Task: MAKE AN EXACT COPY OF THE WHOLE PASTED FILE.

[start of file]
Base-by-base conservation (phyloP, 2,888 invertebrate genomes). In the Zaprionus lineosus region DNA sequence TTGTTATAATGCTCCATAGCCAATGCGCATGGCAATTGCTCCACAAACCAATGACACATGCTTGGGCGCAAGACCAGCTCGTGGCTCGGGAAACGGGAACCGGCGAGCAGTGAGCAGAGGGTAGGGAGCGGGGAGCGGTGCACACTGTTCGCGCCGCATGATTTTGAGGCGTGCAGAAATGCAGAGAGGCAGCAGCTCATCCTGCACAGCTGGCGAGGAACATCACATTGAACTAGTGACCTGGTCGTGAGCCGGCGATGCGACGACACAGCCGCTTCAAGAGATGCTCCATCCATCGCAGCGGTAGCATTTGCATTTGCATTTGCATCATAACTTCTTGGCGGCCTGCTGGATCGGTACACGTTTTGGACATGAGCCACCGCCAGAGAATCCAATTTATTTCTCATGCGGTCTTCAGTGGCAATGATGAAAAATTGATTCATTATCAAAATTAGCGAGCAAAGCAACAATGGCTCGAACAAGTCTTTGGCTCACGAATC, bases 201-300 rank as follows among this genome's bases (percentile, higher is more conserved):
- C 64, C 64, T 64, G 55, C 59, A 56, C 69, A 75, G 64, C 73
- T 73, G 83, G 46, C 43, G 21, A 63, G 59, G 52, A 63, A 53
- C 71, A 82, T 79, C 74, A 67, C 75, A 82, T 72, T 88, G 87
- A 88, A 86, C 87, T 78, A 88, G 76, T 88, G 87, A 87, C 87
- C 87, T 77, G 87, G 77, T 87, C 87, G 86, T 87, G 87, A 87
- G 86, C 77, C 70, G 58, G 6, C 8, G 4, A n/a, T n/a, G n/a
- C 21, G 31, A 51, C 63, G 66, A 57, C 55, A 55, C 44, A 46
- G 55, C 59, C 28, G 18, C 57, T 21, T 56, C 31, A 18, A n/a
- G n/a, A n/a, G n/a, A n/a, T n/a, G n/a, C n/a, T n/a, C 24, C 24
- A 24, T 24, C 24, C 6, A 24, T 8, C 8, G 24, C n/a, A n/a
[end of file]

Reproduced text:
Base-by-base conservation (phyloP, 2,888 invertebrate genomes). In the Zaprionus lineosus region DNA sequence TTGTTATAATGCTCCATAGCCAATGCGCATGGCAATTGCTCCACAAACCAATGACACATGCTTGGGCGCAAGACCAGCTCGTGGCTCGGGAAACGGGAACCGGCGAGCAGTGAGCAGAGGGTAGGGAGCGGGGAGCGGTGCACACTGTTCGCGCCGCATGATTTTGAGGCGTGCAGAAATGCAGAGAGGCAGCAGCTCATCCTGCACAGCTGGCGAGGAACATCACATTGAACTAGTGACCTGGTCGTGAGCCGGCGATGCGACGACACAGCCGCTTCAAGAGATGCTCCATCCATCGCAGCGGTAGCATTTGCATTTGCATTTGCATCATAACTTCTTGGCGGCCTGCTGGATCGGTACACGTTTTGGACATGAGCCACCGCCAGAGAATCCAATTTATTTCTCATGCGGTCTTCAGTGGCAATGATGAAAAATTGATTCATTATCAAAATTAGCGAGCAAAGCAACAATGGCTCGAACAAGTCTTTGGCTCACGAATC, bases 201-300 rank as follows among this genome's bases (percentile, higher is more conserved):
- C 64, C 64, T 64, G 55, C 59, A 56, C 69, A 75, G 64, C 73
- T 73, G 83, G 46, C 43, G 21, A 63, G 59, G 52, A 63, A 53
- C 71, A 82, T 79, C 74, A 67, C 75, A 82, T 72, T 88, G 87
- A 88, A 86, C 87, T 78, A 88, G 76, T 88, G 87, A 87, C 87
- C 87, T 77, G 87, G 77, T 87, C 87, G 86, T 87, G 87, A 87
- G 86, C 77, C 70, G 58, G 6, C 8, G 4, A n/a, T n/a, G n/a
- C 21, G 31, A 51, C 63, G 66, A 57, C 55, A 55, C 44, A 46
- G 55, C 59, C 28, G 18, C 57, T 21, T 56, C 31, A 18, A n/a
- G n/a, A n/a, G n/a, A n/a, T n/a, G n/a, C n/a, T n/a, C 24, C 24
- A 24, T 24, C 24, C 6, A 24, T 8, C 8, G 24, C n/a, A n/a